Africa-China Relations: Causes of Tension and Possible Peace Pathways—A Case Study of Zambia | Wilson Center
6th Floor, Woodrow Wilson Center

Africa-China Relations: Causes of Tension and Possible Peace Pathways—A Case Study of Zambia

Webcast available

Webcast Recap

Please join the Wilson Center Africa Program for a discussion on “Africa-China Relations: Causes of Tension and Possible Peace Pathways—A Case Study of Zambia” on Wednesday, October 16 from 10:30 am-12:00 pm in the Wilson Center’s 6th Floor Auditorium.

While much has been written and discussed about China-Africa relations at the state level, attention is only now turning to China-Africa relations at the sub-national level. This is as the number of Chinese migrants to Africa is estimated to have risen from 160,000 in 1996 to 1.1 million in 2012. This event will look at Africa-China relations at the state and non-state levels, with a focus on sub-national relations in Zambia.

Zambia and China have a longstanding official state-to-state relationship dating back to Zambia’s independence in 1964. In recent years, the relationship has come under scrutiny with Zambia’s increasing dependence on Chinese debt, increased Chinese migration to Zambia, and lackluster Zambian economic performance. Zambians have sometimes viewed the Chinese presence in Zambia negatively—particularly as it relates to Chinese engagement in Zambia’s economy. A growing popular image of China and Chinese citizens as exploitative employers and economic usurpers has led to increasing resentment and tensions. There is fear of a growing disconnect between the steady and cordial state-to-state official relations and the rising tension between Chinese migrants and Zambian citizens.

Speakers will address the evolving nature of Africa-China relations more generally while also looking beyond state-level relations to unpack the growing migration of Chinese citizens to Africa and assess the tone and touch-points of the evolving relationship between Chinese migrants and African citizens. The event will also feature a case study of the dynamics of Zambian-Chinese relationships at the citizen-level, the growing tensions within that relationship, and policy options for addressing the evolving relationship at both the state and non-state levels.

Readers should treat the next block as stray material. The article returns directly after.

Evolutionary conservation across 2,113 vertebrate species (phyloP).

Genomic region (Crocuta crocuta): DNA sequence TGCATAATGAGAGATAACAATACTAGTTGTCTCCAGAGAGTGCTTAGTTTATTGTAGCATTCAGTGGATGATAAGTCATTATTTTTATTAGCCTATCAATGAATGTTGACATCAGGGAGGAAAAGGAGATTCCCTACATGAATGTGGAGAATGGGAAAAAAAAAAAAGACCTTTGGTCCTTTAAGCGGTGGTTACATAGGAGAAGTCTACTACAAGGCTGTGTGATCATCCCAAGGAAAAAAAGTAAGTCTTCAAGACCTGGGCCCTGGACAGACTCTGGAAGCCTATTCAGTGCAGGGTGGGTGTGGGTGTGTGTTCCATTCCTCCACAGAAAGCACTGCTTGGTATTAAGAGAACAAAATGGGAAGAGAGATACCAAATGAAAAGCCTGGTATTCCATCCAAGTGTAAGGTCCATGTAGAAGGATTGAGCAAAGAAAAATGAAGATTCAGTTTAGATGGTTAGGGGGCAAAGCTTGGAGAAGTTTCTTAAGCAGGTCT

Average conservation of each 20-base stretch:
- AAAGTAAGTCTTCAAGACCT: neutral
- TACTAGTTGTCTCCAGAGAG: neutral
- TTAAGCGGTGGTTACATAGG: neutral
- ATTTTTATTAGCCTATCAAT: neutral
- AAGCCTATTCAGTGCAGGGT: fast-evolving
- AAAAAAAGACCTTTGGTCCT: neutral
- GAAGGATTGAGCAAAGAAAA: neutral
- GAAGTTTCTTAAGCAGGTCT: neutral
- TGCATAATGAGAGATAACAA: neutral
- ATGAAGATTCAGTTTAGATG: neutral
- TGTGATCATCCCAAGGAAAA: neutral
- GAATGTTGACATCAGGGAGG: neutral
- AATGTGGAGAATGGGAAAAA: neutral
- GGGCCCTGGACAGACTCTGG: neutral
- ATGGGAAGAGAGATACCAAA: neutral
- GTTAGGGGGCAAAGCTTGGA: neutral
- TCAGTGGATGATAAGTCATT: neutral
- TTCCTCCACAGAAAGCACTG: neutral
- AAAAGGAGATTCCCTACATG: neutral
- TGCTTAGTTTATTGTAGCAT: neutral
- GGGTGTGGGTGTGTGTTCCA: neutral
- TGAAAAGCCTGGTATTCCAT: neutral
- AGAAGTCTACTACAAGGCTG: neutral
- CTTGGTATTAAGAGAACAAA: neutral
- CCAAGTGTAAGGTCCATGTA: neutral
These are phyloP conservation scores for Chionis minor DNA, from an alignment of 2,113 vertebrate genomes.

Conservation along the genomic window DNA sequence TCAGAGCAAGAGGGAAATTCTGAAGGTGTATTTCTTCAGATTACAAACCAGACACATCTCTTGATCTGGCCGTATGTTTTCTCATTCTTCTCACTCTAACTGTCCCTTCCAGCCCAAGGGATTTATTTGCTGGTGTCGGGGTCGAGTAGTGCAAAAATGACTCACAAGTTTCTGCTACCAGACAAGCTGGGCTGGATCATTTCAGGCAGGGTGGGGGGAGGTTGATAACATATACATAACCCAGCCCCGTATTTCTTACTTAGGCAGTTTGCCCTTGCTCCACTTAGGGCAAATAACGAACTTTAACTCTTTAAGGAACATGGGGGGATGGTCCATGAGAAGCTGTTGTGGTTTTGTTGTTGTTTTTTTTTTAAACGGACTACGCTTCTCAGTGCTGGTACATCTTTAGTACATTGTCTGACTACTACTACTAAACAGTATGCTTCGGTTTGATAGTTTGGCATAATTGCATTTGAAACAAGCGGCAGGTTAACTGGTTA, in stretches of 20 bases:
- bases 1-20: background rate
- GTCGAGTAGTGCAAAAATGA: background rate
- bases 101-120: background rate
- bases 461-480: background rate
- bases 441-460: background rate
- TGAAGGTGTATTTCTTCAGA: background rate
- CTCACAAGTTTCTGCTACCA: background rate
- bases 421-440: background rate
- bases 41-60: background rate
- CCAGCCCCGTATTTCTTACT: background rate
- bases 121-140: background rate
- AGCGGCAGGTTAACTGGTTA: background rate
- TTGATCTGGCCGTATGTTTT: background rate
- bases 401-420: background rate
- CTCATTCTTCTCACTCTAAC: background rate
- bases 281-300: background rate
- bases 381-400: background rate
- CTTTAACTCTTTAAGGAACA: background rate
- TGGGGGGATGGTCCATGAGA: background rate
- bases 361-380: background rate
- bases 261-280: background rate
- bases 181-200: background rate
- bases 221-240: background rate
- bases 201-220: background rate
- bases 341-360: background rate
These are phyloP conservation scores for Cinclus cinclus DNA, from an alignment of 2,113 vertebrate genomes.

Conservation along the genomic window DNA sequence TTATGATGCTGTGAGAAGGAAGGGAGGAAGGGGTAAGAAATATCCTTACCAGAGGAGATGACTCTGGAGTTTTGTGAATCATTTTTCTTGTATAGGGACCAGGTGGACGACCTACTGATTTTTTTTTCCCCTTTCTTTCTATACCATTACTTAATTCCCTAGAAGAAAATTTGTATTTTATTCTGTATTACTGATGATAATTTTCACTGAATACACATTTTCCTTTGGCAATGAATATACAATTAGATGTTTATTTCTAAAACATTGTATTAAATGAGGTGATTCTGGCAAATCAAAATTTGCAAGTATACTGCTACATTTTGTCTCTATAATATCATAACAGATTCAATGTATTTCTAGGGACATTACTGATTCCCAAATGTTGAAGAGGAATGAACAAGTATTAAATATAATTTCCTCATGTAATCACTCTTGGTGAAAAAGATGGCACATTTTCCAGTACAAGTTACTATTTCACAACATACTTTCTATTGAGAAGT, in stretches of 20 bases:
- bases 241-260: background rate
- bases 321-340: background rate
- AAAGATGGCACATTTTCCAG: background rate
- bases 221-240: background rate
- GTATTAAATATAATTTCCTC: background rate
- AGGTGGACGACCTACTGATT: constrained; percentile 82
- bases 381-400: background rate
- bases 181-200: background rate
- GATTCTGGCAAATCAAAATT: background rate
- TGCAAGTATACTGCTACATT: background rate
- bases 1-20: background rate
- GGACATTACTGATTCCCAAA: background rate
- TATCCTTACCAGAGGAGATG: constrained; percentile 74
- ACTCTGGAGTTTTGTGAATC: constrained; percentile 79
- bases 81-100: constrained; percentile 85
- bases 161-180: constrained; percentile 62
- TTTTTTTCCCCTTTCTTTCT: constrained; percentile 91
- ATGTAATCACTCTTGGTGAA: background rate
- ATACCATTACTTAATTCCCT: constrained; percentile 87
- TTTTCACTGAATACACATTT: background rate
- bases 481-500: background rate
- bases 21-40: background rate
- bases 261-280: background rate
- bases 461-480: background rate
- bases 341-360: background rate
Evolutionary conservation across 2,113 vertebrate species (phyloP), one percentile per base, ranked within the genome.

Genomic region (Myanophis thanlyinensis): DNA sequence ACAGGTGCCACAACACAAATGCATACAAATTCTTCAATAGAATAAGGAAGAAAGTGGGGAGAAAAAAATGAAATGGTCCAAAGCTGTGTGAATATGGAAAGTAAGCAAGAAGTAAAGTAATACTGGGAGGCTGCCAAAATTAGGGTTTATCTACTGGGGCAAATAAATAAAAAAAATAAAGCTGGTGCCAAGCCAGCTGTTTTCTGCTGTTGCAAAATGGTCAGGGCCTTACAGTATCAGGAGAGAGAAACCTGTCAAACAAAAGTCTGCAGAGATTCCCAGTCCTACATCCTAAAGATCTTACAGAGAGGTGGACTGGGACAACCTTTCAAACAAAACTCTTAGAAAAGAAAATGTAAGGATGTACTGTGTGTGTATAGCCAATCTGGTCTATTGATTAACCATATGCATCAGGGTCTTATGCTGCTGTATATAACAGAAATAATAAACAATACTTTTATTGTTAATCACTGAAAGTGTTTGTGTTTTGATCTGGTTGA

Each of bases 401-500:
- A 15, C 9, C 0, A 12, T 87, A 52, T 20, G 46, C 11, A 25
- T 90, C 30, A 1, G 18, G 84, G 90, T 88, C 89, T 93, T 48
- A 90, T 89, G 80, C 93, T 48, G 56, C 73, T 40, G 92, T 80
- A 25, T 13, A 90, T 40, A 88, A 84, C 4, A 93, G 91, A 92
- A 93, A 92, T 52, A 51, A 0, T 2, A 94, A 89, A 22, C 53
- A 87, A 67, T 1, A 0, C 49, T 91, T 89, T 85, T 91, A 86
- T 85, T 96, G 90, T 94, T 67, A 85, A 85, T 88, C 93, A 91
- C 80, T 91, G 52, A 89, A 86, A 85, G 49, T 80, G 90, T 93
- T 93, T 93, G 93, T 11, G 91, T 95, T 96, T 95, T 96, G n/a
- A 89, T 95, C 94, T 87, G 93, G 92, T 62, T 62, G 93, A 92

The SVNP is a continent-wide network of African policy, research and academic organizations that works with the Wilson Center’s Africa Program to bring African knowledge and perspectives to U.S., African, and international policy on peacebuilding in Africa. Established in 2011 and supported by the generous financial support of the Carnegie Corporation of New York, the project provides avenues for African researchers and practitioners to engage with and exchange analyses and perspectives with U.S., African, and international policymakers in order to develop the most appropriate, cohesive, and inclusive policy frameworks and approaches to achieving sustainable peace in Africa.




  • Emmanuel Matambo

    Southern Voices Network for Peacebuilding Scholar
    Postdoctoral Fellow, College of Humanities, Department of Political Science, University of KwaZulu-Natal (KwaZulu-Natal, South Africa)
  • Yoon Jung Park

    Associate Director, China Africa Research Initiative (CARI), The Paul H. Nitze School of Advanced International Studies (SAIS), Johns Hopkins University
  • Patrick Quirk

    Senior Director, Center for Global Impact, International Republican Institute (IRI)